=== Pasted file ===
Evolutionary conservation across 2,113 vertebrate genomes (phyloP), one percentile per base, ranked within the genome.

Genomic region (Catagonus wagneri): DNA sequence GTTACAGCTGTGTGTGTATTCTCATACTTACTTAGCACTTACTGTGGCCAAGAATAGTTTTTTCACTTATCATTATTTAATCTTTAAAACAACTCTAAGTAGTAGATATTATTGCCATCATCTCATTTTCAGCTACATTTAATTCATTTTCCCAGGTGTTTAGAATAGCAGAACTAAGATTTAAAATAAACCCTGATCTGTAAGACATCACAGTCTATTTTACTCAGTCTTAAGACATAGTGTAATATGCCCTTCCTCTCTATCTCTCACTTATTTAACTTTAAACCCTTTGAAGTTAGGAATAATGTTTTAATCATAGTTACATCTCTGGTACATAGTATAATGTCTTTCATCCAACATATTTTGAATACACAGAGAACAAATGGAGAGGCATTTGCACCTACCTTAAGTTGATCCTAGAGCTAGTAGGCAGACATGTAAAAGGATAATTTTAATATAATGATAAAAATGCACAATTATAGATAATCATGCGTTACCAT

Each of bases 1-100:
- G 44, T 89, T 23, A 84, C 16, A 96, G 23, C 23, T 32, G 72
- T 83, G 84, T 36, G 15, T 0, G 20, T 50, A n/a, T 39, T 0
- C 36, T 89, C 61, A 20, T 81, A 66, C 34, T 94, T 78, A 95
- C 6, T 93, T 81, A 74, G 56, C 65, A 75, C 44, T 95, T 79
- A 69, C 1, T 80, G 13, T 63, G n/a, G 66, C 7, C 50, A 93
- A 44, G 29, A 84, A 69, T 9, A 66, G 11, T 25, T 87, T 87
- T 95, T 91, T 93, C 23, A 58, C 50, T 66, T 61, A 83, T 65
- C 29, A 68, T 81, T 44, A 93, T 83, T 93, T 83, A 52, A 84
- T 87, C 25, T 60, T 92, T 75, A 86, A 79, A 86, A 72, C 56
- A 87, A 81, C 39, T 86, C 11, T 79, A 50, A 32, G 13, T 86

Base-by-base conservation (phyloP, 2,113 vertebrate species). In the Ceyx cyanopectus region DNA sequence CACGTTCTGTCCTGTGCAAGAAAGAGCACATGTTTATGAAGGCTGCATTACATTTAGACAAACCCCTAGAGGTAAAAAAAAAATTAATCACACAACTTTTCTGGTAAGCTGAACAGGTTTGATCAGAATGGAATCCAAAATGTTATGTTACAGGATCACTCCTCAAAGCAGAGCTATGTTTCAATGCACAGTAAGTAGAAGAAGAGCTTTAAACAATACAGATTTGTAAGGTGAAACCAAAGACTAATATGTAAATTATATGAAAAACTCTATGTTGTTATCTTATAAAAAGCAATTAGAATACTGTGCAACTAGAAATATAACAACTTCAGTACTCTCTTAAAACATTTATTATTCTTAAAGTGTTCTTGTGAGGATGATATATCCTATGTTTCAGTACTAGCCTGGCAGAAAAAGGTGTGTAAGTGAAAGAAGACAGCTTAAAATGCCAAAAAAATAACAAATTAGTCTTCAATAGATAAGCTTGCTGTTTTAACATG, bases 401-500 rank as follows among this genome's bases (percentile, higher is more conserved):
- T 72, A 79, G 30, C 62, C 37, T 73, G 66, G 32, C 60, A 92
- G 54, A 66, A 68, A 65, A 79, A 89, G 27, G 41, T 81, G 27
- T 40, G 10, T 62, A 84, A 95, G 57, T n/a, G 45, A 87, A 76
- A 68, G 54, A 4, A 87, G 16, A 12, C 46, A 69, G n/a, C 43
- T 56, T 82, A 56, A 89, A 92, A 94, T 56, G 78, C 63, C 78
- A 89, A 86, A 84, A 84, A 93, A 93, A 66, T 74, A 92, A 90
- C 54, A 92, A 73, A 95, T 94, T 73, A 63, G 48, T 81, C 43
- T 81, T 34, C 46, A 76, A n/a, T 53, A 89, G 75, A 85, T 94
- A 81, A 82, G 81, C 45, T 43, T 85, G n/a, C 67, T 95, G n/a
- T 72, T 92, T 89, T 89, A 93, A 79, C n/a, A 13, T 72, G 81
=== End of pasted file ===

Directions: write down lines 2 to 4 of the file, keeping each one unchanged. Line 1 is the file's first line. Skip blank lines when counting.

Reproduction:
Genomic region (Catagonus wagneri): DNA sequence GTTACAGCTGTGTGTGTATTCTCATACTTACTTAGCACTTACTGTGGCCAAGAATAGTTTTTTCACTTATCATTATTTAATCTTTAAAACAACTCTAAGTAGTAGATATTATTGCCATCATCTCATTTTCAGCTACATTTAATTCATTTTCCCAGGTGTTTAGAATAGCAGAACTAAGATTTAAAATAAACCCTGATCTGTAAGACATCACAGTCTATTTTACTCAGTCTTAAGACATAGTGTAATATGCCCTTCCTCTCTATCTCTCACTTATTTAACTTTAAACCCTTTGAAGTTAGGAATAATGTTTTAATCATAGTTACATCTCTGGTACATAGTATAATGTCTTTCATCCAACATATTTTGAATACACAGAGAACAAATGGAGAGGCATTTGCACCTACCTTAAGTTGATCCTAGAGCTAGTAGGCAGACATGTAAAAGGATAATTTTAATATAATGATAAAAATGCACAATTATAGATAATCATGCGTTACCAT

Each of bases 1-100:
- G 44, T 89, T 23, A 84, C 16, A 96, G 23, C 23, T 32, G 72